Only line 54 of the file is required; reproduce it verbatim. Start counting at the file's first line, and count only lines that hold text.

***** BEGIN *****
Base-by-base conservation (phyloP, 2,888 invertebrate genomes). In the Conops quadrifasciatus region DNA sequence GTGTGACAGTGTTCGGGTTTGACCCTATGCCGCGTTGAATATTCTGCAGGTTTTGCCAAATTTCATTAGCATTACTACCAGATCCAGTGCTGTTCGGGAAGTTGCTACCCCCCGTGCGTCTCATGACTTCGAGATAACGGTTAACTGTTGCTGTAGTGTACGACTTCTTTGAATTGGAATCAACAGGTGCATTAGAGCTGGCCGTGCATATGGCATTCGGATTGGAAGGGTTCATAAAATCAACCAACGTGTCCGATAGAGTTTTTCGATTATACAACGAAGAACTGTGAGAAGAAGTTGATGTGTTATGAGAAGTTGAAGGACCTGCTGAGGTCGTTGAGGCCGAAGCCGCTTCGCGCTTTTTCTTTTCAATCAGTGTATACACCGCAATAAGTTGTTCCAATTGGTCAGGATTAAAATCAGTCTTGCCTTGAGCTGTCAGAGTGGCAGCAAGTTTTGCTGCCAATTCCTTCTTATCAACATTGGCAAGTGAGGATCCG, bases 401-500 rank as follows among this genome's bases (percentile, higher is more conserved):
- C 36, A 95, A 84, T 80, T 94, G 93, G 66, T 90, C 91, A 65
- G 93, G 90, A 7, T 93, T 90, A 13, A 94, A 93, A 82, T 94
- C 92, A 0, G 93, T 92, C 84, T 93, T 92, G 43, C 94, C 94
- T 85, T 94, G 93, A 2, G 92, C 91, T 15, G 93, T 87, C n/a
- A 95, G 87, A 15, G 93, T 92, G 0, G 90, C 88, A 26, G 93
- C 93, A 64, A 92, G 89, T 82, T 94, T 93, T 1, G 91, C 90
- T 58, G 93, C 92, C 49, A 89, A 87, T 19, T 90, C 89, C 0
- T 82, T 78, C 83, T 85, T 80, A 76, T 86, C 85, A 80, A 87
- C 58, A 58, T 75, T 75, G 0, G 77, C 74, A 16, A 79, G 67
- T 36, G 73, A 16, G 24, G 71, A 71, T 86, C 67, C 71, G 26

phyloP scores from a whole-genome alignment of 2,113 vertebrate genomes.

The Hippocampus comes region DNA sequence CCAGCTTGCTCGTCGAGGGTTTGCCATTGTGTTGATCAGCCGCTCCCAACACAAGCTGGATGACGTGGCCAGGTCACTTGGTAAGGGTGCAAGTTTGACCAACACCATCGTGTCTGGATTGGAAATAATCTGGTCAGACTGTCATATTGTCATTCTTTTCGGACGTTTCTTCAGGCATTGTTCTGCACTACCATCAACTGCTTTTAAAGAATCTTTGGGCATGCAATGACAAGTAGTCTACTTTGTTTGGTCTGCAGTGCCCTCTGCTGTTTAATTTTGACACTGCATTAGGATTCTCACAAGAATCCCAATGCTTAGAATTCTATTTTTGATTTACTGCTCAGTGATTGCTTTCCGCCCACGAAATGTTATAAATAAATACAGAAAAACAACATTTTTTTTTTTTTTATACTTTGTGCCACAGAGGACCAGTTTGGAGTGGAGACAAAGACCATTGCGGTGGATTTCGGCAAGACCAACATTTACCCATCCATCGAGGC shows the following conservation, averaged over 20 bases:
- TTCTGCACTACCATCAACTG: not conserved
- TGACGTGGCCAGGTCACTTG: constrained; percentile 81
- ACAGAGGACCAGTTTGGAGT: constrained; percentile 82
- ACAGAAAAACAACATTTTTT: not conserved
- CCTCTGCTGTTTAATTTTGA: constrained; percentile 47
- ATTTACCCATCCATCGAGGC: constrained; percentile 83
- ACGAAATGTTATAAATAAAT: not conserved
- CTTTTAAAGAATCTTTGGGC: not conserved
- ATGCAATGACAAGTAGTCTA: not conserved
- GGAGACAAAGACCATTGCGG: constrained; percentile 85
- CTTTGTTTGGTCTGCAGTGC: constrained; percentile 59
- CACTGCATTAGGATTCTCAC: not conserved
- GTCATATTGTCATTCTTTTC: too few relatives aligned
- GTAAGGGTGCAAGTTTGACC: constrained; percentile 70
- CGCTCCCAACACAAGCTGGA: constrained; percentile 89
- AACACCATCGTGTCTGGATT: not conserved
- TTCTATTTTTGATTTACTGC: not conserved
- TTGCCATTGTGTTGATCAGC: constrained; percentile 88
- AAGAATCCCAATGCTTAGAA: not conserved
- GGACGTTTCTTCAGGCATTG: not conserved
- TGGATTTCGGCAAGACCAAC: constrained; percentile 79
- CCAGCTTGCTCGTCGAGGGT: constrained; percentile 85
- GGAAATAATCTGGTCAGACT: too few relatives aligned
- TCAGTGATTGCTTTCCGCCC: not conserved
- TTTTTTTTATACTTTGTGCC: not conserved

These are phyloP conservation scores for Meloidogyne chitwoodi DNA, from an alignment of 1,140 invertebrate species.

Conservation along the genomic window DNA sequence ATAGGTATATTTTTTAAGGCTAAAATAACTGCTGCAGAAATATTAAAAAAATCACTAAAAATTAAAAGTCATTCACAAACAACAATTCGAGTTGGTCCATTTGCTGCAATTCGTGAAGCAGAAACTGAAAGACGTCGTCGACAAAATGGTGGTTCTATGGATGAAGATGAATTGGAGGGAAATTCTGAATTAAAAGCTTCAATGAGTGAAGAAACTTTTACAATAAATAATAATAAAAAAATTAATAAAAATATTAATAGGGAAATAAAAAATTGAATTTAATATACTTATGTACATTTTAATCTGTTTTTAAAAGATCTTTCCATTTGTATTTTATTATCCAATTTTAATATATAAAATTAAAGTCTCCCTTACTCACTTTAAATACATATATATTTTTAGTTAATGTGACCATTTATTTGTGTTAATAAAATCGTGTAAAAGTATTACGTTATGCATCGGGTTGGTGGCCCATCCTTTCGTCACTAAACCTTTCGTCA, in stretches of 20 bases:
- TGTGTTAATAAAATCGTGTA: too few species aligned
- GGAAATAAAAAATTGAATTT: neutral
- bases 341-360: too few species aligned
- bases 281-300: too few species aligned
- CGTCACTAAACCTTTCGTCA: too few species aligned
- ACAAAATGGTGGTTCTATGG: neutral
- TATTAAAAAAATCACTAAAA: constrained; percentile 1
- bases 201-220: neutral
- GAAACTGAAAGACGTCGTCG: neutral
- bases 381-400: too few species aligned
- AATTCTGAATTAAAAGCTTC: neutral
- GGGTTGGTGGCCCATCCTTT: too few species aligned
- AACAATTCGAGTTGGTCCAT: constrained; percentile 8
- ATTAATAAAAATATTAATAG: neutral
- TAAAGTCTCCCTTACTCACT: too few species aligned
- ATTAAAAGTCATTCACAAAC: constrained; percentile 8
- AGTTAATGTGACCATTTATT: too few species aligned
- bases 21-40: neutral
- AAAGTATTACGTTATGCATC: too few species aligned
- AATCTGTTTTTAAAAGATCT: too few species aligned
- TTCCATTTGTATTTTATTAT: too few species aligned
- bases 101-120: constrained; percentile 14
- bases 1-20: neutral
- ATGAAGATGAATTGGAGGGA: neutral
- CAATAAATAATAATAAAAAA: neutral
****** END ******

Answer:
- ATTAATAAAAATATTAATAG: neutral